Thursday, June 26, 2008

Keeping Murder Maximum

My views on the death penalty might be described as the opposite of Feddie's: I don't have an inherent objection to it, but my observation on how it's applied in America makes me skeptical that it can ever be carried in a manner consistent with our standards of justice and due process. Certainly, it isn't being done so now, and so for the time being I don't support the death penalty as a general rule.

Thinking about child rape specifically (since the Supreme Court just outlawed the use of the death penalty in such cases), I think my intuition is the same: troubles with the death penalty as applied notwithstanding, I don't have any intrinsic reason why child rape is not worthy of capital punishment. But on that score, Matt Yglesias makes a good point:
You want to make it the case that no matter what terrible things a criminal has done, he would get an even worse penalty if he killed the victim/witness. Getting bogged down into a debate over the relative heinousness of various crimes is a bit of a red herring -- there's an internal logic to the deterrent system that requires murder to carry a unique and maximally severe penalty.

A good (if not necessarily constitutionally-manifest) point.


Anonymous said...

Ah, yes! Here via Planet Carleton (although I met you... on my last night on campus this year... drunkenly in Basil's) after attempting to make similar claims (though without your brevity) on my blog.

What you said. I'm not for the death penalty, but its application doesn't seem to be coherent with other principles of "justice" for these justices.

I also read a great Lithwick piece comparing Kennedy's lack of child witnesses with the lack of women's decisions in Gonzales--- perhaps that's a tangent, but it was still an interesting claim, again along the lines of "I like where you conclude, but..."

schiller1979 said...

David, I agree with you on the death penalty. It seems to me that there are two related, but somewhat separate, arguments about its being inconsistent with our standards of justice and due process. The first is that it's applied disproportionately to minorities. I don't disagree with that, but I don't think the debate needs to go that far, because it's preempted by the point that, as a practical matter, it just doesn't work.

We've set higher standards for due process in recent years. One effect (unfortunate, but inevitable) has been to make the trial and appeals process last longer. In one much-discussed case here in Pennsylvania, a man convicted of killing a policeman 27 years ago is still on death row. How can the death penalty be said to be effective, if the convicted person lives for another 27 years (and counting)?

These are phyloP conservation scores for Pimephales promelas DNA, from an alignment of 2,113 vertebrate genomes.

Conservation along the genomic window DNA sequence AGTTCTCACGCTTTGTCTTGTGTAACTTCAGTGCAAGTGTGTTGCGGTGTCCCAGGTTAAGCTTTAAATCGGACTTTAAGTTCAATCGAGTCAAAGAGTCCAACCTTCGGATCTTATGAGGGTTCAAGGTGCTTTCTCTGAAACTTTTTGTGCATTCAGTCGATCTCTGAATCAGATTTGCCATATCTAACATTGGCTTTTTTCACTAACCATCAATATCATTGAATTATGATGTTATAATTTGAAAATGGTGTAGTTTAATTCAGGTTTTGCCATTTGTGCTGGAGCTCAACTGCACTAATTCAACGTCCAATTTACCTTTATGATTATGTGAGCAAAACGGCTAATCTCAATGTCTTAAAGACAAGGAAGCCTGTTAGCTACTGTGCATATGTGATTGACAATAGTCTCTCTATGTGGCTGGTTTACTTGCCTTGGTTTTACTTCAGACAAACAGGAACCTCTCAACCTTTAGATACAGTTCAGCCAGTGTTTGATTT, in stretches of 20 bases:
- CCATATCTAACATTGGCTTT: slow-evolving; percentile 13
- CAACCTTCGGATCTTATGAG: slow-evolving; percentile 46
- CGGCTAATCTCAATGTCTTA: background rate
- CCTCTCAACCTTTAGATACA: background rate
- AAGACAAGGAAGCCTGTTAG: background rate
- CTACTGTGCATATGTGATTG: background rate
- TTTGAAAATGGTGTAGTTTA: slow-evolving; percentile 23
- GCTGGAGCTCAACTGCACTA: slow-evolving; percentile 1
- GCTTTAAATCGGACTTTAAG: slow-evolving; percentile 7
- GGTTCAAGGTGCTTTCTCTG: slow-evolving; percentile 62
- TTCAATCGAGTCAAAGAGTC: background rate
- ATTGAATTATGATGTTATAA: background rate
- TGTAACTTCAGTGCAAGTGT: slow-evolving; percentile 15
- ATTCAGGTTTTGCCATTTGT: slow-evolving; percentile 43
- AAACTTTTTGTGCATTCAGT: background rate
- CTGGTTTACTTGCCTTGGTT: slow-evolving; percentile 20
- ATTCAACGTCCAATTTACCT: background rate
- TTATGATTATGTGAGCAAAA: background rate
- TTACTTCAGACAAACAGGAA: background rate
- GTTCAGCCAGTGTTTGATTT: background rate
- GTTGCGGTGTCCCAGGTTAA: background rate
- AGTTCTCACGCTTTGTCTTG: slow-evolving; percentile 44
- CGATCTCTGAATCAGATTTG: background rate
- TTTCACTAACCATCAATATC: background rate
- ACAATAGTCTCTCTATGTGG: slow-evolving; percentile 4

William McKinley was shot on Sept. 6, 1901. He died on Sept. 14, 1901. Leon Czolgosz was executed for the murder on October 29, 1901. Nowadays, the trial would not have been anywhere near ready to begin within that time frame. Not that I'm advocating that sort of rough-and-ready justice, but it would need to be somewhat closer to that time frame than 27 years, if the death penalty is to be considered feasible.

PG said...

We are appropriately more concerned about certitude when the death penalty is involved because it would be so awful to execute someone who did not actually commit the crime. The almost inevitable result of the demand for more certainty is a longer appeals process. I say "almost" because I think that if we continue to have a death penalty, we should start limiting when prosecutors can ask for it. For example, prosecutors cannot ask the jury to sentence the defendant to prosecution in cases where there is no DNA nor fingerprint evidence, and the case rests on eyewitness identification and/or a claimed confession that the defendant now repudiates. When you look at the Innocence Project's records, the majority of wrongful convictions involved eyewitness misidentifications and false confessions. There certainly are several instances of forensic science misconduct as well, but if we guaranteed funding for defendants to obtain independent DNA testing, they might be able to avoid some of that.

Personally, I think improving the death penalty to the point that it will be perfect is impossible. At the same time, most Americans are unwilling to relinquish the death penalty as a punishment. Limiting the cases in which it is an option to those where evidence is on firmer ground might increase its certitude in two ways: 1) that we have the right guy; 2) that he will be executed within a few years of his first conviction.

schiller1979 said...

PG, I don't think it would be right if we execute a murderer because he was careless enough to allow DNA evidence to be found, while we sentence a more careful murderer, who committed an equally heinous crime, to life.

Your comment about perfection is interesting. It can get frustrating when the judicial process gets bogged down with perfectionist tendencies. But to use a baseball analogy (and, as one friend of mine likes to say, "life is a good metaphor for baseball") conservatives say that umpires shouldn't have access to instant replay, because they get most of the calls right, and they're only human. But it does no good to a criminal defendant if the system gets the call right, say, 98% of the time, if he's one of the 2% who's wrongly convicted. And I think it's pretty horrible to be wrongly imprisoned, although I agree that the standard of care needs to be higher in capital cases. So I think the criminal justice system needs to err a bit on the side of perfectionism.